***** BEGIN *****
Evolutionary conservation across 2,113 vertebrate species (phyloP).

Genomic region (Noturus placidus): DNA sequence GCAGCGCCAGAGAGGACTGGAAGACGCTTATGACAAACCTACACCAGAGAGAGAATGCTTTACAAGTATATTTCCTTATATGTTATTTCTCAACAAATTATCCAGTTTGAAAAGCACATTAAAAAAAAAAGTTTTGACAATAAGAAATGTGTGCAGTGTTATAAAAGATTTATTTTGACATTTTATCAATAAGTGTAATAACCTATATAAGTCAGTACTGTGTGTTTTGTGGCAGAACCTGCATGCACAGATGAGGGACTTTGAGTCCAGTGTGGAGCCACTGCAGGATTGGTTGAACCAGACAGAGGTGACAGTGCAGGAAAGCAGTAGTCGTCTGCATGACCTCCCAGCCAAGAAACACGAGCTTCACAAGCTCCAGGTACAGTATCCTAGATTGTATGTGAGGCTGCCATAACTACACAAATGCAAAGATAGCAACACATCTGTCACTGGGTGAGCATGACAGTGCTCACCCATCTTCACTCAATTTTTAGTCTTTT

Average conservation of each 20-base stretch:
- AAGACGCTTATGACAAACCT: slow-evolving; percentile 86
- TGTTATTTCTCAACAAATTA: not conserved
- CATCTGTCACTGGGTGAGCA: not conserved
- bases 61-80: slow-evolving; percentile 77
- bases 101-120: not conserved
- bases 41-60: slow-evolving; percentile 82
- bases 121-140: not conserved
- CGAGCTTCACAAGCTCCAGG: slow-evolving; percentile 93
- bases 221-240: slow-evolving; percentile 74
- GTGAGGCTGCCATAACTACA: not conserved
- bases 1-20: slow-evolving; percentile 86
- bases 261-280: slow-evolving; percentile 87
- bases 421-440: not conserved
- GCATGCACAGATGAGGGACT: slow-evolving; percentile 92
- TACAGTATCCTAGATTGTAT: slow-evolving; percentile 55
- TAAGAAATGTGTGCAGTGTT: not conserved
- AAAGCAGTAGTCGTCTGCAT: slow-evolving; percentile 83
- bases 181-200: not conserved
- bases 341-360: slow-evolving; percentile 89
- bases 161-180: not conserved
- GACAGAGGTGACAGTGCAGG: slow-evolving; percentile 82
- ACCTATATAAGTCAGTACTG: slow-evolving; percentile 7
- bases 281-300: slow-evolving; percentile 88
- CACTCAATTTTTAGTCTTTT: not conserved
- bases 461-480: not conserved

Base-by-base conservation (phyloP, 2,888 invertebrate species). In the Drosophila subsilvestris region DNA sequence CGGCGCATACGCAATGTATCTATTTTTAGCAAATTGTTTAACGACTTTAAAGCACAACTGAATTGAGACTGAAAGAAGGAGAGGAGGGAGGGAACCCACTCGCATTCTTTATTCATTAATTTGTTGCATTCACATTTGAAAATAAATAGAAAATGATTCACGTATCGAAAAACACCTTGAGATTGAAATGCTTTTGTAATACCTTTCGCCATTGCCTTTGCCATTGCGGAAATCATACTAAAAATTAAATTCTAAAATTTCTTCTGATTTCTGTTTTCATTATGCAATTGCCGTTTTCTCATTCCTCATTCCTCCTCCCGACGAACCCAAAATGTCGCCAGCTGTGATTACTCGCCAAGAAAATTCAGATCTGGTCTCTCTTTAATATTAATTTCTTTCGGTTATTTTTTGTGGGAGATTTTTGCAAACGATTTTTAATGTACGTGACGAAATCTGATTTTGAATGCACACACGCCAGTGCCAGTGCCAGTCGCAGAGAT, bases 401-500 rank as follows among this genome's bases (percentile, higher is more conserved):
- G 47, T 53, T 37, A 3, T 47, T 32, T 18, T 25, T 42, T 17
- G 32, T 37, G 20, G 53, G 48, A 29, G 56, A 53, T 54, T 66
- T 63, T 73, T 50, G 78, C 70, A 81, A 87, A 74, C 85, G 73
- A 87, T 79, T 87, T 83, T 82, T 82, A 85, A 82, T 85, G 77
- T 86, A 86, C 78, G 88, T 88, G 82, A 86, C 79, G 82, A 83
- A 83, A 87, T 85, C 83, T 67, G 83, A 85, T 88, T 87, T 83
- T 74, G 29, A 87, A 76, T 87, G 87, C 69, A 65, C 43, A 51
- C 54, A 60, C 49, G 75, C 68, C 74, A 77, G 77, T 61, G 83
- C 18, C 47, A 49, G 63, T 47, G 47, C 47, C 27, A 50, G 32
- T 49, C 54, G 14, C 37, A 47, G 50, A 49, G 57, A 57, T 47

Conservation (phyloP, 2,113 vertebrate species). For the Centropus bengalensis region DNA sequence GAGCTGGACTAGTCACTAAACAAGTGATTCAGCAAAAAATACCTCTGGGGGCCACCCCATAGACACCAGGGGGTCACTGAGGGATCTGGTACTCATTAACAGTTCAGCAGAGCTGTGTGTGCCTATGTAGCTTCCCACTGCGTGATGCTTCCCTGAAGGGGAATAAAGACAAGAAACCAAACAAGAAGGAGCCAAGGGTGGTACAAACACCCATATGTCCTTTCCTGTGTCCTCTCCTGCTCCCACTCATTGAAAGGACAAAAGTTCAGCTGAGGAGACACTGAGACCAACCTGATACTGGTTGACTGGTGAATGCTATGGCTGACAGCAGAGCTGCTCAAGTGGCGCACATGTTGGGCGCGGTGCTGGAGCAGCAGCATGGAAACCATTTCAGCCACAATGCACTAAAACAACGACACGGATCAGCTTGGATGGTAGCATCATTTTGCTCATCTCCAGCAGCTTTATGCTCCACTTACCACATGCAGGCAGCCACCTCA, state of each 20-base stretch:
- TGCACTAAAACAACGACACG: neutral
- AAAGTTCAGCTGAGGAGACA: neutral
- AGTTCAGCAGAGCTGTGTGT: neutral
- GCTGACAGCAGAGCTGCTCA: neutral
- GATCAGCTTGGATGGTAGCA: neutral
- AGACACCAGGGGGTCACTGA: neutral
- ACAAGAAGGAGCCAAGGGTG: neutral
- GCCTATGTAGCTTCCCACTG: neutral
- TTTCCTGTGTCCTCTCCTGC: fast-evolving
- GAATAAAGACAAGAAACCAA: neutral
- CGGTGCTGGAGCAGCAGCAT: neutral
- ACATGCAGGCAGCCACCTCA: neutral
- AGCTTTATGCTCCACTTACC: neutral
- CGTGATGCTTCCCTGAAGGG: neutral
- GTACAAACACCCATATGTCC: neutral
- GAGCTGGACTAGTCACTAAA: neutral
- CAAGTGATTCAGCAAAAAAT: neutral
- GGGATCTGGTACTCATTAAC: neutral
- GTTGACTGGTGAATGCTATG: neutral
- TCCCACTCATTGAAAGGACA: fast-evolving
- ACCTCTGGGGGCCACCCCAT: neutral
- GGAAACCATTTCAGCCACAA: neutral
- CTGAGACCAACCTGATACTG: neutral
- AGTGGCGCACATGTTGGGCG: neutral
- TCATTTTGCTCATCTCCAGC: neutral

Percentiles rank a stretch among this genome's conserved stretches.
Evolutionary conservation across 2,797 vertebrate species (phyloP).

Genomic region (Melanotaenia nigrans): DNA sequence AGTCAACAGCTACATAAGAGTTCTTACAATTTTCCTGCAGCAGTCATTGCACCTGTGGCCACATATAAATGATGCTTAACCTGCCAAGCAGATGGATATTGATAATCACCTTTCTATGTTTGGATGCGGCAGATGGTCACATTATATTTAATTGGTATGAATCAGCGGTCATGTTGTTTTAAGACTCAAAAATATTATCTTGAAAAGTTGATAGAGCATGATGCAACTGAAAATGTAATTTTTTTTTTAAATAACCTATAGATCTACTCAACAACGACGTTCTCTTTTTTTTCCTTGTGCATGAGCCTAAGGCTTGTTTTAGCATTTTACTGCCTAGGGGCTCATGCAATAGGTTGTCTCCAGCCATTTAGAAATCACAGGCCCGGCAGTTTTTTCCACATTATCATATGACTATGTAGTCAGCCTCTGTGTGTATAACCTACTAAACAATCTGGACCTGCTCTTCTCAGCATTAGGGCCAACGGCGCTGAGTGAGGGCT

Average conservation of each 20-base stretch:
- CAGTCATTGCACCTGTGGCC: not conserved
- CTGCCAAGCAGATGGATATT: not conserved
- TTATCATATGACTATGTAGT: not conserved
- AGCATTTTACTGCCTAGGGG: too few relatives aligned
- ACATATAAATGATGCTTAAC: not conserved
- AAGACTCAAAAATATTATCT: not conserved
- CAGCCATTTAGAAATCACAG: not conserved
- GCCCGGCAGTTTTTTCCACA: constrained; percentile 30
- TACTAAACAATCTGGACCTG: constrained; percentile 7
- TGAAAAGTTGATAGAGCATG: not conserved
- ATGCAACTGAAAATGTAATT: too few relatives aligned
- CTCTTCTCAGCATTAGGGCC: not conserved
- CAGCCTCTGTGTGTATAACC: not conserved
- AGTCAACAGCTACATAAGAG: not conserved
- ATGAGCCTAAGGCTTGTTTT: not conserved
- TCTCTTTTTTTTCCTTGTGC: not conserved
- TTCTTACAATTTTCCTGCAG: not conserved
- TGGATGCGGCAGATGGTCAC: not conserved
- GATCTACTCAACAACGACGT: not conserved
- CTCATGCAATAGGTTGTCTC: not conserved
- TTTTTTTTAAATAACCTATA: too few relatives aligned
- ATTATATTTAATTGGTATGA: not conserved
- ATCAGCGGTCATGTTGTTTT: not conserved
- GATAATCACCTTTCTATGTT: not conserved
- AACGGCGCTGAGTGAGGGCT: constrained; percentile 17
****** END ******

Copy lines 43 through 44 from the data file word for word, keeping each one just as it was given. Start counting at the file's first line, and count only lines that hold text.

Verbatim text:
- AGTTCAGCAGAGCTGTGTGT: neutral
- GCTGACAGCAGAGCTGCTCA: neutral